Sidebar: Tips for a first-time home buyer
We rounded up a wealth of important advice from the experts, specifically for buyers entering the property market for the first time.
- Keep track of your expenses and understand what loan you would qualify for before entering into the home buying process.
- The health of your credit history is extremely important when applying for any sort of credit facility; more especially a mortgage loan because of the long-term commitment of the agreement. It is therefore important to ensure that your credit record is in good standing and that all credit accounts are managed responsibly as credit providers adhere diligently to the guidelines of the National Credit Act. The better your credit history, the better likelihood of a favourable loan to value and price
- Being a long-term credit commitment, you are almost guaranteed to get preferential terms on your mortgage loan agreement if you have saved money and you can present a large deposit.
- Buy within your means. If your income levels fluctuate, be realistic of what you can afford, especially in those months when your higher income does not materialise. Prepare a detailed budget, review your bank statements and consider all your expenses, however big or small.
- Bank and mortgage originator websites have tools available that can help you calculate the size of the loan you can afford. Make use of these tools before you approach a bank. Albertus van Staden, head of credit at FNB Housing Finance, says you should not be disappointed if the loan you qualify for is less than you expected. “This is to ensure that you can comfortably afford a home loan and avoid getting into financial difficulty later in life,” he says.
- Owning a home means extra expenses. The bond is not the only expense that comes with owning a house. “Once you have successfully bought your house, you will need to be pragmatic about expenses such as furnishing your home. It is not wise to take out credit to furnish your new home. You will need to do this incrementally so that you can keep up with your bond repayments and all the additional costs related to your home,” cautions Van Staden. Other expenses that will need to be considered and budgeted for include municipality rates, taxes, insurances and levies.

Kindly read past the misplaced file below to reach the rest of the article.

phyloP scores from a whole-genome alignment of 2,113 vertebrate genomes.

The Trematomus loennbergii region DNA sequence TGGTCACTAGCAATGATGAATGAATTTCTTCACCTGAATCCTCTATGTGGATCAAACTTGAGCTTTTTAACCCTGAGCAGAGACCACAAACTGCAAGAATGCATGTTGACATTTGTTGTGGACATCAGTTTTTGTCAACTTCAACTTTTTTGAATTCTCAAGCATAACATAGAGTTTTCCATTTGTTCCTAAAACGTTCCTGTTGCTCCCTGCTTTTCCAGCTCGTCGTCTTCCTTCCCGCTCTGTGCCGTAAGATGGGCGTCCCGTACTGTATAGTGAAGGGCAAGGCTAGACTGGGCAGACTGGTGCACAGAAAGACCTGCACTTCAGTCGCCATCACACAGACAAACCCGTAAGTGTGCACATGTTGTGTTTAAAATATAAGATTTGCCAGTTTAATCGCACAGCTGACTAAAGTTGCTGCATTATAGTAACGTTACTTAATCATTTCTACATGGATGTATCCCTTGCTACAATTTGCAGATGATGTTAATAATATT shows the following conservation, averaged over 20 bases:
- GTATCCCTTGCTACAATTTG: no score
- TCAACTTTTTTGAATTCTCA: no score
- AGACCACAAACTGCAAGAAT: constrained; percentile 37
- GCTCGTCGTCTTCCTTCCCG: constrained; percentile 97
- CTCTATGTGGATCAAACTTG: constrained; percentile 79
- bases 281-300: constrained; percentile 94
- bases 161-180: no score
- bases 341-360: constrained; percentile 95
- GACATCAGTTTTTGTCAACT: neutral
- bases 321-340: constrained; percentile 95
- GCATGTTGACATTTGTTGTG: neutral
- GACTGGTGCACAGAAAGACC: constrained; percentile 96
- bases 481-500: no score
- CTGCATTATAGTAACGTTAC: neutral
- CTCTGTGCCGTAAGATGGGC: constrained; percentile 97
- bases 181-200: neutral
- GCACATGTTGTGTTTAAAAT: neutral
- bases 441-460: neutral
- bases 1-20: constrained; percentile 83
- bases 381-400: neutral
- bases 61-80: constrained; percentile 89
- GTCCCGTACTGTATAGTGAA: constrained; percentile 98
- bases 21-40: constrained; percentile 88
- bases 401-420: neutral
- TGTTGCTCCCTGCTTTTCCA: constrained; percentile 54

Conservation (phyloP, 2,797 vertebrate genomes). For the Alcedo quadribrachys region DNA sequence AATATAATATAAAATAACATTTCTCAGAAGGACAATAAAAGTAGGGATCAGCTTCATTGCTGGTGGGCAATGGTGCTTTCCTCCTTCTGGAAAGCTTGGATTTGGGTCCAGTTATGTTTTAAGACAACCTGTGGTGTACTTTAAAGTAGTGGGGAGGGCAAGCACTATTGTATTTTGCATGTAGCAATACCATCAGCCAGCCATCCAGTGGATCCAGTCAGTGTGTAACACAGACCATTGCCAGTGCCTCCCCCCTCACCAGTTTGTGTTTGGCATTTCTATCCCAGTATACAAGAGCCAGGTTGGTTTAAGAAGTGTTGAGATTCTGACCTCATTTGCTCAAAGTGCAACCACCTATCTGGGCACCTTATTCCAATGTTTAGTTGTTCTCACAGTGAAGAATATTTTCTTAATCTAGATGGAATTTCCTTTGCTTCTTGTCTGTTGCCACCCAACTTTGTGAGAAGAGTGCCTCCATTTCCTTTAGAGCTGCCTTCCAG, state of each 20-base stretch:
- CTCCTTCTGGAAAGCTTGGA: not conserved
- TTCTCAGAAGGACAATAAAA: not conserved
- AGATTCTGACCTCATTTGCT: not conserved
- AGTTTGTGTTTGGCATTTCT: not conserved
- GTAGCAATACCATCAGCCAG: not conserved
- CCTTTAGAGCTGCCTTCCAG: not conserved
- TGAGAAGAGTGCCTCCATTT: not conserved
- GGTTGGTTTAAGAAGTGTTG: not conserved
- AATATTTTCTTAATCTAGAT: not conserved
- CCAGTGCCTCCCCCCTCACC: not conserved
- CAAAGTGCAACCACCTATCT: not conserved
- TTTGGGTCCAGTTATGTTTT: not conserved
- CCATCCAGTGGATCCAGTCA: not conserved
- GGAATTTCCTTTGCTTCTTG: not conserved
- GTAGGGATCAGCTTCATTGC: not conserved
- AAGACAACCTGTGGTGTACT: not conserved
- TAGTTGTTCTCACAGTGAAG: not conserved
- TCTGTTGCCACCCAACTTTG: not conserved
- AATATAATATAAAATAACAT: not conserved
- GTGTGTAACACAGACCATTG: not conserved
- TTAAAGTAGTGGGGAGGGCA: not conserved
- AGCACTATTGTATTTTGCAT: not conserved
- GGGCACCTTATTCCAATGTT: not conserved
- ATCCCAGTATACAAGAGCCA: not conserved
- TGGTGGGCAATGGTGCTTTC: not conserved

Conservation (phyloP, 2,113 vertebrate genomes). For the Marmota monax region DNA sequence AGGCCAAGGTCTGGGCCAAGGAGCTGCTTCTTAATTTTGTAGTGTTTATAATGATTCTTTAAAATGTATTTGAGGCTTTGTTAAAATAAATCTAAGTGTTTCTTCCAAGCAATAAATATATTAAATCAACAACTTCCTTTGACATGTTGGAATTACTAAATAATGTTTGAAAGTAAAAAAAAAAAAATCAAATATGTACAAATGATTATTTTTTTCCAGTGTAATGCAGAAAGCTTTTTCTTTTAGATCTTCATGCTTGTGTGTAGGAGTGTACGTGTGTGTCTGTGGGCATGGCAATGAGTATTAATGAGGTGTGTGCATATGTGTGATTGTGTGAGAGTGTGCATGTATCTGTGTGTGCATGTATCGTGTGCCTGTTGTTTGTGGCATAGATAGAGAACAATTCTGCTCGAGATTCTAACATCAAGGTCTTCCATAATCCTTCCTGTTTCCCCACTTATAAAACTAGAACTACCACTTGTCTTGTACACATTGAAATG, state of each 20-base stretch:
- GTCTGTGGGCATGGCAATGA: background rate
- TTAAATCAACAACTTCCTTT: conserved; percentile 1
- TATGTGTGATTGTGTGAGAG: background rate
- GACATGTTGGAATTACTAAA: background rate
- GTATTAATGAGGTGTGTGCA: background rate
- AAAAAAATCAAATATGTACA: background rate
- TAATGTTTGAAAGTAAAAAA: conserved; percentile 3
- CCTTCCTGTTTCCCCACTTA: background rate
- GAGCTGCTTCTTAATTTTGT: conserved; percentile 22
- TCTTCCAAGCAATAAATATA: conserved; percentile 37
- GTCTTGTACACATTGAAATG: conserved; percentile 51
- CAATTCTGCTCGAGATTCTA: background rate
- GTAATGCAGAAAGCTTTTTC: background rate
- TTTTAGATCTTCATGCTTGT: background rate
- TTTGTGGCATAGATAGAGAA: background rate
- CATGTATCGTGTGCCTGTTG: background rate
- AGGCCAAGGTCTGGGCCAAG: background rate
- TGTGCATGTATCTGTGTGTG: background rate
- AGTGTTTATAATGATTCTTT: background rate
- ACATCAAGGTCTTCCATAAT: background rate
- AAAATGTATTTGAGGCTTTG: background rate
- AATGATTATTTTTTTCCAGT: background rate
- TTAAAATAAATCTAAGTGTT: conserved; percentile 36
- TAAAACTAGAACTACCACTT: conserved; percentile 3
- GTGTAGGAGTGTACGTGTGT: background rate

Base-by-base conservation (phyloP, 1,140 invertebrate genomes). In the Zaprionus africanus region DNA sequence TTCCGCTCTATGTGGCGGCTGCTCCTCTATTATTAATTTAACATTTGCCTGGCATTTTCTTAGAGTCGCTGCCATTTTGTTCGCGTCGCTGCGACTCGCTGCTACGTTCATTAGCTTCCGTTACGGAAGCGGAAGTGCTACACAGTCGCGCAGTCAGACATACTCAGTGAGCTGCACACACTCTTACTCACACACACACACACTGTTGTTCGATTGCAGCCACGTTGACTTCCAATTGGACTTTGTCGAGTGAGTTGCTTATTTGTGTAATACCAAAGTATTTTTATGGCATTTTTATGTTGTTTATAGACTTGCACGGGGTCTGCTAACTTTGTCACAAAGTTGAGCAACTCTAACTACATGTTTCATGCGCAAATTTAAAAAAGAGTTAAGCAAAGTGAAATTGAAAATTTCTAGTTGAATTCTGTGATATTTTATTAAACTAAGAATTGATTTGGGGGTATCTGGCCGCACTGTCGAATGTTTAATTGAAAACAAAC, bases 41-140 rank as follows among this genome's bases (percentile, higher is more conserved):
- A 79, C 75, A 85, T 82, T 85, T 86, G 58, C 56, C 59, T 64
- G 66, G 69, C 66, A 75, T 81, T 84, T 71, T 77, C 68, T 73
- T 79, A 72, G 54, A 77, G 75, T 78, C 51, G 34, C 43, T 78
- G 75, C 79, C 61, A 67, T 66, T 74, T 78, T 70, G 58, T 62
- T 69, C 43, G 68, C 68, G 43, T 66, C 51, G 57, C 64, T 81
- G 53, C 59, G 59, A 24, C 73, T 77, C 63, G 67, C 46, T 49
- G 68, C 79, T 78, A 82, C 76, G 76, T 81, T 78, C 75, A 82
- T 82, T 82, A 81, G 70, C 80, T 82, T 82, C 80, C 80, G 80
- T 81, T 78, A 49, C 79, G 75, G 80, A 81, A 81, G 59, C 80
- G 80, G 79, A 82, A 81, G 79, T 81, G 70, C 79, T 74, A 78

- When purchasing your home it is important to note the different types of properties and how they will affect your finances once you are a home owner. For example when you purchase a sectional title you are buying a unit in a complex or a development. “Sectional titles are considered a more affordable option; because you would pay a fee often referred to as levies that goes towards covering your home insurance and the general maintenance of the common property for the whole complex. However this is different for someone that chooses to purchase a free hold property, which is a free standing or a cluster house, as they would have to maintain their property themselves” explains Van Staden.
- Sectional title properties have additional rules that you need to be aware of before you sign a purchase agreement. “If you want to renovate your home, often sectional titles have restrictions to what homeowners can do to their homes and they have to abide by the rules of the governing body of the complex. This is not always the case for a free hold property, bear in mind that some residential estates also have limitations on what can be done on free hold properties” adds Van Staden.
- Think carefully about buying vs renting. If you believe that there is a good chance of you uprooting and relocating within the next few years, for jobs or other reasons, renting may be better, because the transfer and bond registration costs are high.
- Buy at a level where you can comfortably afford a few percentage points worth of interest rate hikes. Even though the economists don’t expect too much further rate hiking, the future remains an uncertain place and predictions can be wrong. When you work out what you can afford, make sure you can still afford the home loan instalments if the interest rate rises by three to four per cent.
- Understand your daily transport costs assuming you are a commuter (and work on AA rates, not just petrol costs). You may be able to buy a cheaper home far away from where you work, but it may or may not cost you more than buying in an area that is well located relative to work for a higher price. Commuting costs aren’t only financial. They also come in the form of stress and time wasted. Think about it. A location close to good public transport will be more of a plus point for your property value as time goes by, as will safe open recreation space.
Sidebar: New agents on the block
Property Fox is a relatively new entrant on the property scene. Co-founders, Crispin Inglis and Ashley James are disrupting the market with a model where you only pay 1.5% in agent’s commission, as opposed to the 4 to 7% traditional agent’s commission model. “We offer clients two options – they can either pay a 1.5% commission or a flat upfront fee of R25 000,” Inglis says.
He says that smaller estate agencies are able to cut estate agent’s commission as low as 4% but with smaller overheads and an online business model, PropertyFox is able to reduce this to 1.5%. This translated into a saving of R154 000 in agent’s commission for a Pinelands couple who recently sold their home for R2.8 million.
- This article was first published in City Press on 24 July 2016.